Sauce simmering, pierogies boiling, cinnamon streusel baking
(EDITOR’S NOTE: This being Williamsport’s sesquicentennial year, Sesquicentennial Corner, a weekly Saturday series, will focus on the city’s history.)
Whether it was stomping grapes to make wine or baking bread, the city’s neighborhoods originally were a mixture of culture with foreign languages spoken and diversity among the workforce.
Germans, Polish, Italians and others who had came to the United States and settled in Williamsport shared their culture and cuisine, lifestyle and work ethic.
In the city blocks around Washington Boulevard, including Germania Street, which was named in honor of the Germans who had settled in the area, was a section that became known as “Dutch Hill.”
German students attending William Penn School, on Hughes and Penn streets, a building erected in 1891, often would speak the words “schule tagen,” which translated as “school days,” according to a history of the Williamsport Area School District.
Most in what today is the city’s East End were bilingual, speaking English during school hours and German at home, according to the annuals provided by alumni.
The school remained public for 48 years. Then, in 1939, it became St. Mary’s High School.
Eastern European and Polish pride continues to be felt in Jaysburg, a community west of Lycoming Creek and south of Newberry. All along Mosser Avenue, for example, are individuals with this enthnicity.
“My father, Paul ‘Catfish’ Zarzyczny was a city firefighter,” said Robert Zarzyczny at the Polish Club, a social and civic organization at 2009 Boyd St.
Zarzyczny recalled growing up in Jaysburg with the smell of pierogies and kielbasa — especially during Christmas Eve and Easter when these authentic Eastern European foods are served in abundance.
The club, he said, remains active with 150 male members and women, who are considered social, not active, members. Over the past 80 years, the private club has donated to many causes, but each time the money stays in the community.
A recent donation went to the South Williamsport Police K-9 Unit.
The club, he said, began in the early 1930s. Today, because it is bounded by an alley, it can’t expand any farther, Zarzycsny said.
Downtown’s Little Italy had two sections — one east and another west — stretching along Front Street, West Jefferson Street, William Street and Pine Street, according to Phillip A. Preziosi, a former police detective who became city mayor in 1992.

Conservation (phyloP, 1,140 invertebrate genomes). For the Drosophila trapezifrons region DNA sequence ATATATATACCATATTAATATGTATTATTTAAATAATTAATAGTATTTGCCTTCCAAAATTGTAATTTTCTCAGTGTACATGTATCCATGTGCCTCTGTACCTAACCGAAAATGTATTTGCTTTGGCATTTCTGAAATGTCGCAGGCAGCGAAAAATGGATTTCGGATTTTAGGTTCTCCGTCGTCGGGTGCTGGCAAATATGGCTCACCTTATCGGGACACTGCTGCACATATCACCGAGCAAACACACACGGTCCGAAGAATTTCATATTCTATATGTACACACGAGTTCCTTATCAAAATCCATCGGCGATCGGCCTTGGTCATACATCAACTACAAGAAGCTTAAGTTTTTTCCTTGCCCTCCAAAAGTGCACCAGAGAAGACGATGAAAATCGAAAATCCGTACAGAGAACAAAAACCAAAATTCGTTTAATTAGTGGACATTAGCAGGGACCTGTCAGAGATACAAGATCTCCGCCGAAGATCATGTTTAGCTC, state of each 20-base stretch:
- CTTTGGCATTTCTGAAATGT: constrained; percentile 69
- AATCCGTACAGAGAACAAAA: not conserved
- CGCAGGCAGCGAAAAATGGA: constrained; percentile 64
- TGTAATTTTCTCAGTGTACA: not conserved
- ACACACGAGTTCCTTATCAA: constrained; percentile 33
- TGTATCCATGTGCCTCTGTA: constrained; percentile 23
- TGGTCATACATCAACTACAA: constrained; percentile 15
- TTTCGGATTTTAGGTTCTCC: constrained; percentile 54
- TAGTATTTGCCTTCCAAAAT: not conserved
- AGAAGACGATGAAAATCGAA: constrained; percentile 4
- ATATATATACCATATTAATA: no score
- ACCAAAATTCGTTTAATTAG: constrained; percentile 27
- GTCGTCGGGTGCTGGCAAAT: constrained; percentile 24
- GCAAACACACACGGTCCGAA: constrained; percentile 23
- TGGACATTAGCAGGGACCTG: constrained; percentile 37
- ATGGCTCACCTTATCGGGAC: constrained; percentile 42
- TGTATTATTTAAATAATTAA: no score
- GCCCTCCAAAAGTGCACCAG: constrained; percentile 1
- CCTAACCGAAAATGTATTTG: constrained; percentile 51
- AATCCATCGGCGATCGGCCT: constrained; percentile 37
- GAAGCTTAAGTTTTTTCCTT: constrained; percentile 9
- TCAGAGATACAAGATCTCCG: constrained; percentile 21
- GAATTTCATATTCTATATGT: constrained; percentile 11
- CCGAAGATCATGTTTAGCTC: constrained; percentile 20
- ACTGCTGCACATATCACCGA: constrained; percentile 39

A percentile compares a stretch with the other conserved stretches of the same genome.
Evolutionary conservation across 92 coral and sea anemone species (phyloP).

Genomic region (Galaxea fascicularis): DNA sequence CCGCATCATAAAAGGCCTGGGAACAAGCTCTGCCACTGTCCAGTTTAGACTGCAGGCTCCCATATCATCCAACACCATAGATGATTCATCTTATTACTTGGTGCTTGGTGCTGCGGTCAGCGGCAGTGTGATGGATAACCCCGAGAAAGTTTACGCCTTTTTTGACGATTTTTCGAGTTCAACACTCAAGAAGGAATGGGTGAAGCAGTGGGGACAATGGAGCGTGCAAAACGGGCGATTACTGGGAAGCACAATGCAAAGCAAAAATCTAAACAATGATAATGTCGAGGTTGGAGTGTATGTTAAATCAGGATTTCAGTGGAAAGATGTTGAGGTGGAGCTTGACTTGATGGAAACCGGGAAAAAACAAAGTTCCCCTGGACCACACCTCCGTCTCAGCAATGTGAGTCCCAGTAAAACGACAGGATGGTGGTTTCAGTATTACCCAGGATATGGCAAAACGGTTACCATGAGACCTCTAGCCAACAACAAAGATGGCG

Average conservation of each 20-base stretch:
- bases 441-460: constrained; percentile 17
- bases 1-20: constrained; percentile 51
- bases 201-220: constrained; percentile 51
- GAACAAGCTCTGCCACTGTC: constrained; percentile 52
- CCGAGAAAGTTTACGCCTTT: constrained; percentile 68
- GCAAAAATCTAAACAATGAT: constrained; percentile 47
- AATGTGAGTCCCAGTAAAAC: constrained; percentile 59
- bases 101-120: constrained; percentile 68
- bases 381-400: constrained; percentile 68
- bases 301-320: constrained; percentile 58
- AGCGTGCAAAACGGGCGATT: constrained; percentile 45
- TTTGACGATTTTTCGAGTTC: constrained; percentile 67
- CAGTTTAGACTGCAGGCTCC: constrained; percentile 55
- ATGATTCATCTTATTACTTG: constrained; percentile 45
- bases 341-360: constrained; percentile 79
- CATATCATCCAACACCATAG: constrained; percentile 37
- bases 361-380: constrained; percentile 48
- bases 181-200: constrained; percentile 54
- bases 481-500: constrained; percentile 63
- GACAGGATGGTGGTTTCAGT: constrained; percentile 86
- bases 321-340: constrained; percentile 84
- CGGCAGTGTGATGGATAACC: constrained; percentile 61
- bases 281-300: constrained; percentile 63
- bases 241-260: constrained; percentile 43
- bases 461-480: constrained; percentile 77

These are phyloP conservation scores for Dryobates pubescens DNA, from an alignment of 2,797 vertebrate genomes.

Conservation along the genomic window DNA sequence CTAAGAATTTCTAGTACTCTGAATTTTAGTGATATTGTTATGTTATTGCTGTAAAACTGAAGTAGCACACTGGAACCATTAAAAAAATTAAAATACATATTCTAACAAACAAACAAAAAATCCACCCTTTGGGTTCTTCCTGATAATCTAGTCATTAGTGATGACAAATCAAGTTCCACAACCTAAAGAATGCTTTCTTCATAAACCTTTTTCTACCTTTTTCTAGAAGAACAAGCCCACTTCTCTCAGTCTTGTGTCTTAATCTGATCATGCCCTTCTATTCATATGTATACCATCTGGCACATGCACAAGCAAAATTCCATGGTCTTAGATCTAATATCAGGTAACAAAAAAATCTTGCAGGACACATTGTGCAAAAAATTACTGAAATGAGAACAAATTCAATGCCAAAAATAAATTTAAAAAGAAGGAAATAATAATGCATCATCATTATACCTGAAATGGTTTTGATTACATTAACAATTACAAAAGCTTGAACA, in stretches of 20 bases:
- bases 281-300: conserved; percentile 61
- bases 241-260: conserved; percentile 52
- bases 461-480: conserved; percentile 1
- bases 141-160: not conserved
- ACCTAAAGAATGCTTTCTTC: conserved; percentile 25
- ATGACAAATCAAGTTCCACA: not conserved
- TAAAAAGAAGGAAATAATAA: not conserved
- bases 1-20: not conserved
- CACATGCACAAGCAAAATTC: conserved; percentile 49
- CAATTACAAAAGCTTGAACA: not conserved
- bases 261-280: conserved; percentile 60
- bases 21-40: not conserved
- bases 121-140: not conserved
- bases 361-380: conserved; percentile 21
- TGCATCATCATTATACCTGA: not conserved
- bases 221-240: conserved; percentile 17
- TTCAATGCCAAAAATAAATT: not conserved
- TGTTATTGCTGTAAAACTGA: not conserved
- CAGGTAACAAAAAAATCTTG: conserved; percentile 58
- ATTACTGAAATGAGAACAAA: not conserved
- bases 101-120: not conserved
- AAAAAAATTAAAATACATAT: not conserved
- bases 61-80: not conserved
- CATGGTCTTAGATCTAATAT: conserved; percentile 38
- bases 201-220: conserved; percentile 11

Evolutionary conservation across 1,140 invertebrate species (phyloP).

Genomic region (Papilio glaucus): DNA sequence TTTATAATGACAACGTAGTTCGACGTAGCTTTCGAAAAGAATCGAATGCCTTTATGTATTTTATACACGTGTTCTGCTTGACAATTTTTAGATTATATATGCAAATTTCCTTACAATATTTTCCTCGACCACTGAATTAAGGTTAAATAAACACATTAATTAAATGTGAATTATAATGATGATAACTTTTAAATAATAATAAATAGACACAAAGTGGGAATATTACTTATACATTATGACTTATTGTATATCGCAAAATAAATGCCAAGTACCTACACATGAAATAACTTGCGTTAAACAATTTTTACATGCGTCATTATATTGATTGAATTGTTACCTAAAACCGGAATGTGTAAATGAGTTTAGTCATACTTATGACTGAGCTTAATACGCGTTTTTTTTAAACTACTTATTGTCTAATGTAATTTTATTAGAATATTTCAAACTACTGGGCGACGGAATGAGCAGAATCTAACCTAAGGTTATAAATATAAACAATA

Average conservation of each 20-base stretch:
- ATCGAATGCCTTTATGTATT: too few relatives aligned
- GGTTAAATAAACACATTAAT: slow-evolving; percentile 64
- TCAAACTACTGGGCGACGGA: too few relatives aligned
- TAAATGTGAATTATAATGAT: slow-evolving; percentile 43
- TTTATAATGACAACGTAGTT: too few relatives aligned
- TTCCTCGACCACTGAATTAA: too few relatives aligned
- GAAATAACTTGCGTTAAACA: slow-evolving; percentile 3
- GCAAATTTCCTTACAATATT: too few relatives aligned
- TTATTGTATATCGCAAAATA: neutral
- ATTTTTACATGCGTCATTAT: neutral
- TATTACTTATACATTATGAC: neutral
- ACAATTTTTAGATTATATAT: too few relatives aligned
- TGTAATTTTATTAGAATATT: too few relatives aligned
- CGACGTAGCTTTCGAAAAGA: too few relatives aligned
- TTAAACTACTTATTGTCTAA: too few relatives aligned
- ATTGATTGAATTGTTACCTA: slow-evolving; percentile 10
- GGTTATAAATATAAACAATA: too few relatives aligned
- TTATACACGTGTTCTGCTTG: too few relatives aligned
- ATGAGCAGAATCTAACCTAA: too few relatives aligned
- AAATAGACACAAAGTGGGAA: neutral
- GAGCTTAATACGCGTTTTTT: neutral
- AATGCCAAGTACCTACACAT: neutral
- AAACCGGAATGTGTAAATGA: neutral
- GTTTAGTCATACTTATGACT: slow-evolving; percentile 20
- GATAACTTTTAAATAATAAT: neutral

“All had gardens,” Preziosi said of Little Italy and Italian sections in Newberry.
He recalled his grandfather, Guiseppi Preziosi, coming from Italy in the late 1800s to live in Williamsport.
Eastern parts of Little Italy included Canal Street, Penn Street and up to Chatham Street, Preziosi said.
On any given spring or summer night, residents would sit on their small steps or stoops, especially during the heat of the summer. There weren’t many homes with large porches, according to Preziosi.
For those driving with their windows down or walking by on any given Sunday or early evening, the aroma of “red sauce” boiling in pots could not be missed, he said.
“I remember people sitting on porches, kids playing together and going swimming together,” said Salvatore Casale, retired police chief in Old Lycoming Township who was born on Jefferson Street in Little Italy.
He recalled the images of his upbringing.
“Older people getting grapes certain times of the year and the people would make wine,” he said. “The kids would help unload the grapes. Then, they’d have festivals with all Italian food.”
The smell of fresh-baked bread drifting out of Cimini’s Bakery on Jefferson street.
“It was 10 cents a loaf,” Casale said.
Most of us became civil servants, he said. Among them, Mike and Harry Marchese, who were longtime firefighters; Bob Marchese, a police sergeant; John Esposito, a fireman; Morris Long, a fire chief, and his brother, Joe Longo, police chief, Casale said.
There was a trust and sense of community, such as the credit given to customers at Sammy Ray’s Grocery Store on Jefferson Street, Casale said.
“He’d carry you on the book from week to week,” Casale said of Ray. “People would agree to pay him at the end of the week on payday.”